Timothy Buck

From Kaiserreich


Timothy "Tim" Buck (born on January, 6 1891 in Beccles, England, now in Union of Britain) is a Canadian syndicalist politician.

A machinist, Buck was born in England and emigrated to Canada in 1910 reputedly because it was cheaper to book steamship passage to Canada than to Australia. He became involved in the labour movement and radical working class politics in Toronto. In 1921, he participated in the founding convention of the Workers' Party of Canada, inspired by the successes of the Russian and French Revolutions. Not initially a leading member of the party, Buck came to prominence as supported by the Commune of France, which expected the increasing turmoil within the British Empire to expand to North America. After the 1925 British Revolution and the subsequent arrival of the Royal Family in Canada, Buck along with other prominent Canadian socialists was arrested under the terms of the War Measures Act and Martial Law: he was condemned to life sentence for treason and sedition, due to his role in the Winnipeg General Strike.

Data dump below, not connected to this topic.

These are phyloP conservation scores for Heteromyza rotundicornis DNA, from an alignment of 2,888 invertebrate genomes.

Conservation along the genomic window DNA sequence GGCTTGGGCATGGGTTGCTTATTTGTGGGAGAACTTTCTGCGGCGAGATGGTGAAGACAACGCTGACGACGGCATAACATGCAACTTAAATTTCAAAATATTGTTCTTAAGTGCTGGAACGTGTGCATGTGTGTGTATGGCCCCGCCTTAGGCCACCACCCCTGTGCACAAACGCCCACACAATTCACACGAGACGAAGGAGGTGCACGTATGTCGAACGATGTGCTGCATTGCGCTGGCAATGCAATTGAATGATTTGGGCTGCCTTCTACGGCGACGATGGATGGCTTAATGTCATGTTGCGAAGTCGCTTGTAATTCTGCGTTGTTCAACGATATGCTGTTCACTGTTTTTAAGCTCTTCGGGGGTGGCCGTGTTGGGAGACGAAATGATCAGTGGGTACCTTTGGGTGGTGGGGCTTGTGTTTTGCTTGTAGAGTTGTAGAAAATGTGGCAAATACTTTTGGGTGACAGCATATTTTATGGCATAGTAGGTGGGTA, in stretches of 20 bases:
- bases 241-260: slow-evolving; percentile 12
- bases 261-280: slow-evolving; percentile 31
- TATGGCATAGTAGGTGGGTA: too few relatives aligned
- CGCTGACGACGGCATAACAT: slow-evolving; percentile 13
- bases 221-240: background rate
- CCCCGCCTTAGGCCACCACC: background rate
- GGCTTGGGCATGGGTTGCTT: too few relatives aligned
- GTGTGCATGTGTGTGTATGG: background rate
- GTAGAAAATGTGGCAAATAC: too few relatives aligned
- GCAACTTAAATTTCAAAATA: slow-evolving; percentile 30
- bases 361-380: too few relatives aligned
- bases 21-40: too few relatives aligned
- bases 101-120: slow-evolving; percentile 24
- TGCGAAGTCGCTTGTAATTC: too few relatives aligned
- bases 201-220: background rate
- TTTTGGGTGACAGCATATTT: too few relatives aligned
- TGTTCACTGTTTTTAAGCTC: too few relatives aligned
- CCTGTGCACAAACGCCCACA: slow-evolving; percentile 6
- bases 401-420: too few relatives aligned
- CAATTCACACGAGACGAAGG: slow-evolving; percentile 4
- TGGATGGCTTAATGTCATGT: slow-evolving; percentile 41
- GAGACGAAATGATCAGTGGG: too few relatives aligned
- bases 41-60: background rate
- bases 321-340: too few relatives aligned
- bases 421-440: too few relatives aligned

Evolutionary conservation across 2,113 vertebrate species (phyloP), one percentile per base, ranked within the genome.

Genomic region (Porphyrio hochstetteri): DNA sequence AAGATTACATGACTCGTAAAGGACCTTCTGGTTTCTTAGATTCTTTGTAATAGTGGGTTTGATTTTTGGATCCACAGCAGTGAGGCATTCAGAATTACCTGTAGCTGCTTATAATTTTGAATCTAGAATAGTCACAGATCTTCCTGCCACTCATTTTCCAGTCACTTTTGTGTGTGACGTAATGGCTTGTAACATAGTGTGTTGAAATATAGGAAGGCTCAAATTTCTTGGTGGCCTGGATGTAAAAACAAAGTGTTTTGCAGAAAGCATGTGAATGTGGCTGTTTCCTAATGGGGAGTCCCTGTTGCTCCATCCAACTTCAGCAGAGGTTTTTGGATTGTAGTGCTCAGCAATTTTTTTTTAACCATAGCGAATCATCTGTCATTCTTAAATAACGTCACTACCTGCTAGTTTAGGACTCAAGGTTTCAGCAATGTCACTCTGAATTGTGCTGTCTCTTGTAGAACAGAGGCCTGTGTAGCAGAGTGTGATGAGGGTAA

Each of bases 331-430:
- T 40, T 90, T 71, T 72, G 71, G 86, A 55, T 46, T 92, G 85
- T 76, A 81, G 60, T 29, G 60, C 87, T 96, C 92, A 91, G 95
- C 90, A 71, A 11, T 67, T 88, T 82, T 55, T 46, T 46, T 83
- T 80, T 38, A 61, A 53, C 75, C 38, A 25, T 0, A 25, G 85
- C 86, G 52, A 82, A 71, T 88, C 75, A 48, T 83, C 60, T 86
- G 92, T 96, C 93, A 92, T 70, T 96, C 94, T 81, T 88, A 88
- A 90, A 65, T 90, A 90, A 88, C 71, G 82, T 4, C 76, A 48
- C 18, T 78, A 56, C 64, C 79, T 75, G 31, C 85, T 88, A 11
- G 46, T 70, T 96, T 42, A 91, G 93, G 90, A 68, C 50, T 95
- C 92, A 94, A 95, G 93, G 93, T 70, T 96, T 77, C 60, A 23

Tim Buck is viewed as a martyr according to British Unionist and French propaganda, and symbolically let an empty chair at every reunion of the Syndicalist Internationale to honor Buck in Canada. For Canadian and Exiled British broadcasters, Buck is presented as an archetypal traitor to the Imperial Cause. It's impossible to know if Buck is still alive, and where he is actually detained. Due to censorship and lack of informations, the true leftist influence in Canada is unknown, but seems to be very low, not to say non-existant.

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